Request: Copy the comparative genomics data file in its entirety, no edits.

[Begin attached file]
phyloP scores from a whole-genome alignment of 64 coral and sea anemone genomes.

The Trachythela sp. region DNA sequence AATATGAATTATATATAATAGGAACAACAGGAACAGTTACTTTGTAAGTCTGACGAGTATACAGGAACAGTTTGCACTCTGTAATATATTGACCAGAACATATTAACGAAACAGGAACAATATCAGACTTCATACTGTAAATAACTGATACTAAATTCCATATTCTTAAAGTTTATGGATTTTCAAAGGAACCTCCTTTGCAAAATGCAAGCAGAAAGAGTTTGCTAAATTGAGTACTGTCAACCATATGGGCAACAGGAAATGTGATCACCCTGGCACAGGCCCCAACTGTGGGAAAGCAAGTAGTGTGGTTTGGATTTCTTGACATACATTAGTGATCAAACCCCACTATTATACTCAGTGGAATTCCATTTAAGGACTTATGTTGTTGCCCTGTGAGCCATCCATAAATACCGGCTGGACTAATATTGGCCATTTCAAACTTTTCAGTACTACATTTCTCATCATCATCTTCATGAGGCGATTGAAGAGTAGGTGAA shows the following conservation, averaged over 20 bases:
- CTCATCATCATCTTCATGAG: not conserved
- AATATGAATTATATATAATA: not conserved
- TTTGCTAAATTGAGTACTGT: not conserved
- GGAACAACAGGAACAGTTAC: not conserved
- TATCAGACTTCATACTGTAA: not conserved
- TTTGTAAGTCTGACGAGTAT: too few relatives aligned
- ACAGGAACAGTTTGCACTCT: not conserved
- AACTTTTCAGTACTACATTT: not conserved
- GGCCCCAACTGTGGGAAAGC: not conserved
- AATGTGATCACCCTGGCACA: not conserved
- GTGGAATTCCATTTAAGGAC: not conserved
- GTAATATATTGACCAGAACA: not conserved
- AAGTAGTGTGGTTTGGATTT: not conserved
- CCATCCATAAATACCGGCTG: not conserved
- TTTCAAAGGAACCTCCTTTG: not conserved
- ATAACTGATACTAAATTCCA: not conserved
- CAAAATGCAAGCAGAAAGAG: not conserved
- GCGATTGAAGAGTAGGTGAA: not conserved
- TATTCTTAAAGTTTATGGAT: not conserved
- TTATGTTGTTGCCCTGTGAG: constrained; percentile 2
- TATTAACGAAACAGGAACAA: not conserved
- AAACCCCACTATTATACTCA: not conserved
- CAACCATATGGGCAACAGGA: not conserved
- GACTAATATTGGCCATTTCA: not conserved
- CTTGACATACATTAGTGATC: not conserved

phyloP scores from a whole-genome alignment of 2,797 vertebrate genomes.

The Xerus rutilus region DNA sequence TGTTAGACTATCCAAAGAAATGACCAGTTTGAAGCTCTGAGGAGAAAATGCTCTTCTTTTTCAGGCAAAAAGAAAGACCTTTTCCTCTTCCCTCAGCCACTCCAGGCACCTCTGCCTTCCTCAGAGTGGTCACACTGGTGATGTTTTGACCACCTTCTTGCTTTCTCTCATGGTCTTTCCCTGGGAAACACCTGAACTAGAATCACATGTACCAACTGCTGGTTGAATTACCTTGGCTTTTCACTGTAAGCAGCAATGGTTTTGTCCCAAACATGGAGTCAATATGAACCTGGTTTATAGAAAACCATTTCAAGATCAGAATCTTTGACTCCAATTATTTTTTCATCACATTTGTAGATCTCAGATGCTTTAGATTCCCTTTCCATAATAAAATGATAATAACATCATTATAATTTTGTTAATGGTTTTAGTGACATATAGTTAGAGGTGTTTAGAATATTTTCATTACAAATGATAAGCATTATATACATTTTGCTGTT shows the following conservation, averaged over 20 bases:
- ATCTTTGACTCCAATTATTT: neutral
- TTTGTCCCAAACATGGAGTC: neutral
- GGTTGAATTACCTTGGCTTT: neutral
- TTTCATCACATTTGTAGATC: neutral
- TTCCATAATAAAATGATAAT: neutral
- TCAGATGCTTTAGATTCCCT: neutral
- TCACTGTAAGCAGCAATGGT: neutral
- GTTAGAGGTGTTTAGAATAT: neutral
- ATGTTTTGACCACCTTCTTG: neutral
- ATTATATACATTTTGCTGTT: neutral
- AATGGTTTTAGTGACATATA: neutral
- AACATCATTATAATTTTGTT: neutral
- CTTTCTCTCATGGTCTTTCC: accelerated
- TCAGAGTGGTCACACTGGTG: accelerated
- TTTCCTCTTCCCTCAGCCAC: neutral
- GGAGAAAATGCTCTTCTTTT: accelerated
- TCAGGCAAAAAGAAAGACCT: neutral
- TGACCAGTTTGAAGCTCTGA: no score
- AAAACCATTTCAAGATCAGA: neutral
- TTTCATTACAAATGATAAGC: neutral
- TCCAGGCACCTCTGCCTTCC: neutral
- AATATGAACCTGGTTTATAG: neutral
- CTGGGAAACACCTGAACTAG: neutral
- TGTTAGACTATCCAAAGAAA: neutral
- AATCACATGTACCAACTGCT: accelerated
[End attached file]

phyloP scores from a whole-genome alignment of 64 coral and sea anemone genomes.

The Trachythela sp. region DNA sequence AATATGAATTATATATAATAGGAACAACAGGAACAGTTACTTTGTAAGTCTGACGAGTATACAGGAACAGTTTGCACTCTGTAATATATTGACCAGAACATATTAACGAAACAGGAACAATATCAGACTTCATACTGTAAATAACTGATACTAAATTCCATATTCTTAAAGTTTATGGATTTTCAAAGGAACCTCCTTTGCAAAATGCAAGCAGAAAGAGTTTGCTAAATTGAGTACTGTCAACCATATGGGCAACAGGAAATGTGATCACCCTGGCACAGGCCCCAACTGTGGGAAAGCAAGTAGTGTGGTTTGGATTTCTTGACATACATTAGTGATCAAACCCCACTATTATACTCAGTGGAATTCCATTTAAGGACTTATGTTGTTGCCCTGTGAGCCATCCATAAATACCGGCTGGACTAATATTGGCCATTTCAAACTTTTCAGTACTACATTTCTCATCATCATCTTCATGAGGCGATTGAAGAGTAGGTGAA shows the following conservation, averaged over 20 bases:
- CTCATCATCATCTTCATGAG: not conserved
- AATATGAATTATATATAATA: not conserved
- TTTGCTAAATTGAGTACTGT: not conserved
- GGAACAACAGGAACAGTTAC: not conserved
- TATCAGACTTCATACTGTAA: not conserved
- TTTGTAAGTCTGACGAGTAT: too few relatives aligned
- ACAGGAACAGTTTGCACTCT: not conserved
- AACTTTTCAGTACTACATTT: not conserved
- GGCCCCAACTGTGGGAAAGC: not conserved
- AATGTGATCACCCTGGCACA: not conserved
- GTGGAATTCCATTTAAGGAC: not conserved
- GTAATATATTGACCAGAACA: not conserved
- AAGTAGTGTGGTTTGGATTT: not conserved
- CCATCCATAAATACCGGCTG: not conserved
- TTTCAAAGGAACCTCCTTTG: not conserved
- ATAACTGATACTAAATTCCA: not conserved
- CAAAATGCAAGCAGAAAGAG: not conserved
- GCGATTGAAGAGTAGGTGAA: not conserved
- TATTCTTAAAGTTTATGGAT: not conserved
- TTATGTTGTTGCCCTGTGAG: constrained; percentile 2
- TATTAACGAAACAGGAACAA: not conserved
- AAACCCCACTATTATACTCA: not conserved
- CAACCATATGGGCAACAGGA: not conserved
- GACTAATATTGGCCATTTCA: not conserved
- CTTGACATACATTAGTGATC: not conserved

phyloP scores from a whole-genome alignment of 2,797 vertebrate genomes.

The Xerus rutilus region DNA sequence TGTTAGACTATCCAAAGAAATGACCAGTTTGAAGCTCTGAGGAGAAAATGCTCTTCTTTTTCAGGCAAAAAGAAAGACCTTTTCCTCTTCCCTCAGCCACTCCAGGCACCTCTGCCTTCCTCAGAGTGGTCACACTGGTGATGTTTTGACCACCTTCTTGCTTTCTCTCATGGTCTTTCCCTGGGAAACACCTGAACTAGAATCACATGTACCAACTGCTGGTTGAATTACCTTGGCTTTTCACTGTAAGCAGCAATGGTTTTGTCCCAAACATGGAGTCAATATGAACCTGGTTTATAGAAAACCATTTCAAGATCAGAATCTTTGACTCCAATTATTTTTTCATCACATTTGTAGATCTCAGATGCTTTAGATTCCCTTTCCATAATAAAATGATAATAACATCATTATAATTTTGTTAATGGTTTTAGTGACATATAGTTAGAGGTGTTTAGAATATTTTCATTACAAATGATAAGCATTATATACATTTTGCTGTT shows the following conservation, averaged over 20 bases:
- ATCTTTGACTCCAATTATTT: neutral
- TTTGTCCCAAACATGGAGTC: neutral
- GGTTGAATTACCTTGGCTTT: neutral
- TTTCATCACATTTGTAGATC: neutral
- TTCCATAATAAAATGATAAT: neutral
- TCAGATGCTTTAGATTCCCT: neutral
- TCACTGTAAGCAGCAATGGT: neutral
- GTTAGAGGTGTTTAGAATAT: neutral
- ATGTTTTGACCACCTTCTTG: neutral
- ATTATATACATTTTGCTGTT: neutral
- AATGGTTTTAGTGACATATA: neutral
- AACATCATTATAATTTTGTT: neutral
- CTTTCTCTCATGGTCTTTCC: accelerated
- TCAGAGTGGTCACACTGGTG: accelerated
- TTTCCTCTTCCCTCAGCCAC: neutral
- GGAGAAAATGCTCTTCTTTT: accelerated
- TCAGGCAAAAAGAAAGACCT: neutral
- TGACCAGTTTGAAGCTCTGA: no score
- AAAACCATTTCAAGATCAGA: neutral
- TTTCATTACAAATGATAAGC: neutral
- TCCAGGCACCTCTGCCTTCC: neutral
- AATATGAACCTGGTTTATAG: neutral
- CTGGGAAACACCTGAACTAG: neutral
- TGTTAGACTATCCAAAGAAA: neutral
- AATCACATGTACCAACTGCT: accelerated